What insights into Abigail's character do you gain in act 2?

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In act two, John Proctor learns that Abigail accused his wife of witchcraft in court earlier that day, which demonstrates Abigail's vengeful personality. The audience is aware that Abigail has had relations with John Proctor, and it is evident that Abigail is willing to harm Elizabeth in order to be...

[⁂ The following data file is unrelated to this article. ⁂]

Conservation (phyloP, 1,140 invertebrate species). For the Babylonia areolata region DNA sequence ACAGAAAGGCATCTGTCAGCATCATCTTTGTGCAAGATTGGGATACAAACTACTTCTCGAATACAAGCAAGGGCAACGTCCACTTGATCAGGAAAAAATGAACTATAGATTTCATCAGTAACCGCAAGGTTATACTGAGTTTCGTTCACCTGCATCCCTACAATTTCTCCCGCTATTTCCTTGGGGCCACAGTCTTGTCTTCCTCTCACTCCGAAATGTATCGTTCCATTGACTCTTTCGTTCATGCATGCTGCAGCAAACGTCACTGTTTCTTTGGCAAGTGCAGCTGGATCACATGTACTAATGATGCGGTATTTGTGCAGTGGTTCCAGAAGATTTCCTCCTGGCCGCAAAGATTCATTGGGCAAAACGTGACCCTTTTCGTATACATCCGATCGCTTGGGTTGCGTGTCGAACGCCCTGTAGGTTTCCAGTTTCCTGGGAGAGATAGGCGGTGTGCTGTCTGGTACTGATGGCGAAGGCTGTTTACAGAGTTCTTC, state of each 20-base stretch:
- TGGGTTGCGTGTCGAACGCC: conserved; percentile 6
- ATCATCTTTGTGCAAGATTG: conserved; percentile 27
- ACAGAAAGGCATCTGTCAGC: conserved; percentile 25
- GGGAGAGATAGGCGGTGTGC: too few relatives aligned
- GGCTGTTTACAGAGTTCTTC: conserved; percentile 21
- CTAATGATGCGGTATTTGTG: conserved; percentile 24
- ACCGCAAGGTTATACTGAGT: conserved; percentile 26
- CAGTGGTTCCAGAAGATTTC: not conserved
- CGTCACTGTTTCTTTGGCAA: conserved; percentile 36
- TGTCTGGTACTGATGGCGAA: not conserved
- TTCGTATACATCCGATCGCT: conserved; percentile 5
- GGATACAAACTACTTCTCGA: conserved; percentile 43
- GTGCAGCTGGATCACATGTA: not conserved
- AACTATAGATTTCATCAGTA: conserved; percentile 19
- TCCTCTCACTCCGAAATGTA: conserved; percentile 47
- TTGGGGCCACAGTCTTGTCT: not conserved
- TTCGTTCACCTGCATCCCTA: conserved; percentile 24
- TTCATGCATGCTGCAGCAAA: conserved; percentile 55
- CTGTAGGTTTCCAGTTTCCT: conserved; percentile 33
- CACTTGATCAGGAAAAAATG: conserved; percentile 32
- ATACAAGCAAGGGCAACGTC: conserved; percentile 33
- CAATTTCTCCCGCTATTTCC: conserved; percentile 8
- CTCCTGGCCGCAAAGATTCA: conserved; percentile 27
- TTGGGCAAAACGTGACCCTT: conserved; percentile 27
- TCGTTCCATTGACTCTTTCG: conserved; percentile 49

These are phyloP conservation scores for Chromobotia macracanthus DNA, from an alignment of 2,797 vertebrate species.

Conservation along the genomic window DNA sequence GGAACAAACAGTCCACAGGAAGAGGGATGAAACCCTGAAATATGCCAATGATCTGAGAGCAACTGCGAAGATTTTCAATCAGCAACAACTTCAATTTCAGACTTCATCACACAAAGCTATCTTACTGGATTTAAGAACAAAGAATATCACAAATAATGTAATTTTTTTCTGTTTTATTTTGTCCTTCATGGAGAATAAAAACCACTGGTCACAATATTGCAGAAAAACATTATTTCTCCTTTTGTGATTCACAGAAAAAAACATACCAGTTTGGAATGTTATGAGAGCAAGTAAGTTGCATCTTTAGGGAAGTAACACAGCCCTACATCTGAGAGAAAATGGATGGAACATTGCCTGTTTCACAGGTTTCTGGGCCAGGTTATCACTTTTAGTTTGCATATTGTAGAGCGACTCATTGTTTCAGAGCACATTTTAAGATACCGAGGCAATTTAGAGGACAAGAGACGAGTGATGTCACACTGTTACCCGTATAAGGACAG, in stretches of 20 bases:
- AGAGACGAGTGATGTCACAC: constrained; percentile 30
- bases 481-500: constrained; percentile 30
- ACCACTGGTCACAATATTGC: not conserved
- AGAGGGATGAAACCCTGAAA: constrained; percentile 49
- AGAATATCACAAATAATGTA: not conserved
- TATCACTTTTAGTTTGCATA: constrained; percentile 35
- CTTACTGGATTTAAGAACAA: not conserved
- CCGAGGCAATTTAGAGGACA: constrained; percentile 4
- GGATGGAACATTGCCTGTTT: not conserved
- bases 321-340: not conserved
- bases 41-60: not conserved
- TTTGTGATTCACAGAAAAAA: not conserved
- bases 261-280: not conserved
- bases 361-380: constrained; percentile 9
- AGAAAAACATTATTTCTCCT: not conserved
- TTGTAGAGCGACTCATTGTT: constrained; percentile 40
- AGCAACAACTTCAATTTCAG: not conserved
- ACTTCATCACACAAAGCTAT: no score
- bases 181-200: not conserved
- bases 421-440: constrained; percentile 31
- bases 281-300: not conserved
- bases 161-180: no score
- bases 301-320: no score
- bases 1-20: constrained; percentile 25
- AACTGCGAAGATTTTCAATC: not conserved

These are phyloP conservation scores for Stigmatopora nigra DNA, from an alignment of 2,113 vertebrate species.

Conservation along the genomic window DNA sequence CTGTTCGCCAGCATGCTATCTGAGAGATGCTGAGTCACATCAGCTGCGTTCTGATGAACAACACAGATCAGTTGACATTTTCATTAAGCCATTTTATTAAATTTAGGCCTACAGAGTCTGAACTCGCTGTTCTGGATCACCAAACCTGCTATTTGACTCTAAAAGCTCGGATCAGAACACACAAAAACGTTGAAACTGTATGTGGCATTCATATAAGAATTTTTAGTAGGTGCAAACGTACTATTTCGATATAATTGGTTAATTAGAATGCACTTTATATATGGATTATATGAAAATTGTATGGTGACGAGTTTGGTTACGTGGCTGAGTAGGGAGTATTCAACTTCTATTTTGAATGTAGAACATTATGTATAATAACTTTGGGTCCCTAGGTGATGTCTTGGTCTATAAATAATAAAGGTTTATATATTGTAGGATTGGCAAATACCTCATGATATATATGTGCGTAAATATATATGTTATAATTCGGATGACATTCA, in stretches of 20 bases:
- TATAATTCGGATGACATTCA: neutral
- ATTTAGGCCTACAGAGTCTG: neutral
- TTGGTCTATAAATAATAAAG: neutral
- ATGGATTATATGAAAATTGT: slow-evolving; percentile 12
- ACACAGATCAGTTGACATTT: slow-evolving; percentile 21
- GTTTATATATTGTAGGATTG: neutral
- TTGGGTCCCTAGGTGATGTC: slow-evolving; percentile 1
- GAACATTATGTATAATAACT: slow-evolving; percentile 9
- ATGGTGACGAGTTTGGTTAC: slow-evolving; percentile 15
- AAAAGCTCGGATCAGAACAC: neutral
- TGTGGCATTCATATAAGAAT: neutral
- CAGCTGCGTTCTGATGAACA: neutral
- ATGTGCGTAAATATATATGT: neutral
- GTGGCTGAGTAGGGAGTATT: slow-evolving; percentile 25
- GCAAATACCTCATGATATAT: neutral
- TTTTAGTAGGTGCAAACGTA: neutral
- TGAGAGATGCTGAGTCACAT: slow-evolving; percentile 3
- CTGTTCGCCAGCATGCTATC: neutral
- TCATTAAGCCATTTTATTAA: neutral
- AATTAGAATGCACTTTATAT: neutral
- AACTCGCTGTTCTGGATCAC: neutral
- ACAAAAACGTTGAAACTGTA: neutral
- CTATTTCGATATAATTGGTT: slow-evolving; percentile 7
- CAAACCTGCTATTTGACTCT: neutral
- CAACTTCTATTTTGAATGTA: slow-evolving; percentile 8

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In act two, John Proctor learns that Abigail accused his wife of witchcraft in court earlier that day, which demonstrates Abigail's vengeful personality. The audience is aware that Abigail has had relations with John Proctor, and it is evident that Abigail is willing to harm Elizabeth in order to be with John. When Ezekiel Cheever and Marshal Herrick arrive toward the end of act two, they search the Proctor household for a poppet. Once they find the poppet, they discover the needle inside its stomach and proceed to arrest Elizabeth for attempted murder. Ezekiel Cheever explains how Abigail was stabbed in the stomach with a needle and accuses Elizabeth's spirit of attempting to murder her. The poppet is used as evidence that Elizabeth cast an evil spell by using the poppet as a voodoo doll. The audience realizes that Elizabeth had noticed Mary Warren place the needle into the doll's stomach and knew that it would be at John's home later that night. Abigail's actions illustrate her malevolent nature and manipulative personality. She cleverly takes note of Mary Warren's doll and uses her excellent acting abilities to convince the authorities that Elizabeth's spirit attempted to murder her. The fact that she stabs herself also depicts her determined, selfish personality. She is willing to get what she wants by any means necessary and has no concern for human life.

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